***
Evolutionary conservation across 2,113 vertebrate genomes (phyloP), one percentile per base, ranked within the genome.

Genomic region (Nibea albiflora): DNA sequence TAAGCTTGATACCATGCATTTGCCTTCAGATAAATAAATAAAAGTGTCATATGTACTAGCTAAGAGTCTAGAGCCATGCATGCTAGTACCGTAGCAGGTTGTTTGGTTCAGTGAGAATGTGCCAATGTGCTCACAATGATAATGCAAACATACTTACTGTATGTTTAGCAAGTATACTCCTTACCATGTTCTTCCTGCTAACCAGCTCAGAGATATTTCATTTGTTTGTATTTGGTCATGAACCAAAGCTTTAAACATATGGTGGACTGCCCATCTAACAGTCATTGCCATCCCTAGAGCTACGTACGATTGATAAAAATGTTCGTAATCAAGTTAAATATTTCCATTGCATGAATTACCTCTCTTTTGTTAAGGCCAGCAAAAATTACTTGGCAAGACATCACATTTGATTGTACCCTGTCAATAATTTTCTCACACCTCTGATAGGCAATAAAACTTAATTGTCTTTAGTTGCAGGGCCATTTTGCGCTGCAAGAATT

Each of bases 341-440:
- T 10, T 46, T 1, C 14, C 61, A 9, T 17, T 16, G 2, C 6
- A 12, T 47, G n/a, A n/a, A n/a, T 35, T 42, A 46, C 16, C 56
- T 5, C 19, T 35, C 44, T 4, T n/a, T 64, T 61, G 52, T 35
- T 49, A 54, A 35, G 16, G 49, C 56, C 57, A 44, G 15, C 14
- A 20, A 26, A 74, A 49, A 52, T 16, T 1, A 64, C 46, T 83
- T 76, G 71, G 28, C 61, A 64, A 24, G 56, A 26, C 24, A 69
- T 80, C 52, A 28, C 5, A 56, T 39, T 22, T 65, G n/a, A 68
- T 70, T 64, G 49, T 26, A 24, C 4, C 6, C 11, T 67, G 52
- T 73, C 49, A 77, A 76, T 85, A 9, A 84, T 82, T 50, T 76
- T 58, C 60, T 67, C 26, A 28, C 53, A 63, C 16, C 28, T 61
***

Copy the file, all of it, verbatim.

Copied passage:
Evolutionary conservation across 2,113 vertebrate genomes (phyloP), one percentile per base, ranked within the genome.

Genomic region (Nibea albiflora): DNA sequence TAAGCTTGATACCATGCATTTGCCTTCAGATAAATAAATAAAAGTGTCATATGTACTAGCTAAGAGTCTAGAGCCATGCATGCTAGTACCGTAGCAGGTTGTTTGGTTCAGTGAGAATGTGCCAATGTGCTCACAATGATAATGCAAACATACTTACTGTATGTTTAGCAAGTATACTCCTTACCATGTTCTTCCTGCTAACCAGCTCAGAGATATTTCATTTGTTTGTATTTGGTCATGAACCAAAGCTTTAAACATATGGTGGACTGCCCATCTAACAGTCATTGCCATCCCTAGAGCTACGTACGATTGATAAAAATGTTCGTAATCAAGTTAAATATTTCCATTGCATGAATTACCTCTCTTTTGTTAAGGCCAGCAAAAATTACTTGGCAAGACATCACATTTGATTGTACCCTGTCAATAATTTTCTCACACCTCTGATAGGCAATAAAACTTAATTGTCTTTAGTTGCAGGGCCATTTTGCGCTGCAAGAATT

Each of bases 341-440:
- T 10, T 46, T 1, C 14, C 61, A 9, T 17, T 16, G 2, C 6
- A 12, T 47, G n/a, A n/a, A n/a, T 35, T 42, A 46, C 16, C 56
- T 5, C 19, T 35, C 44, T 4, T n/a, T 64, T 61, G 52, T 35
- T 49, A 54, A 35, G 16, G 49, C 56, C 57, A 44, G 15, C 14
- A 20, A 26, A 74, A 49, A 52, T 16, T 1, A 64, C 46, T 83
- T 76, G 71, G 28, C 61, A 64, A 24, G 56, A 26, C 24, A 69
- T 80, C 52, A 28, C 5, A 56, T 39, T 22, T 65, G n/a, A 68
- T 70, T 64, G 49, T 26, A 24, C 4, C 6, C 11, T 67, G 52
- T 73, C 49, A 77, A 76, T 85, A 9, A 84, T 82, T 50, T 76
- T 58, C 60, T 67, C 26, A 28, C 53, A 63, C 16, C 28, T 61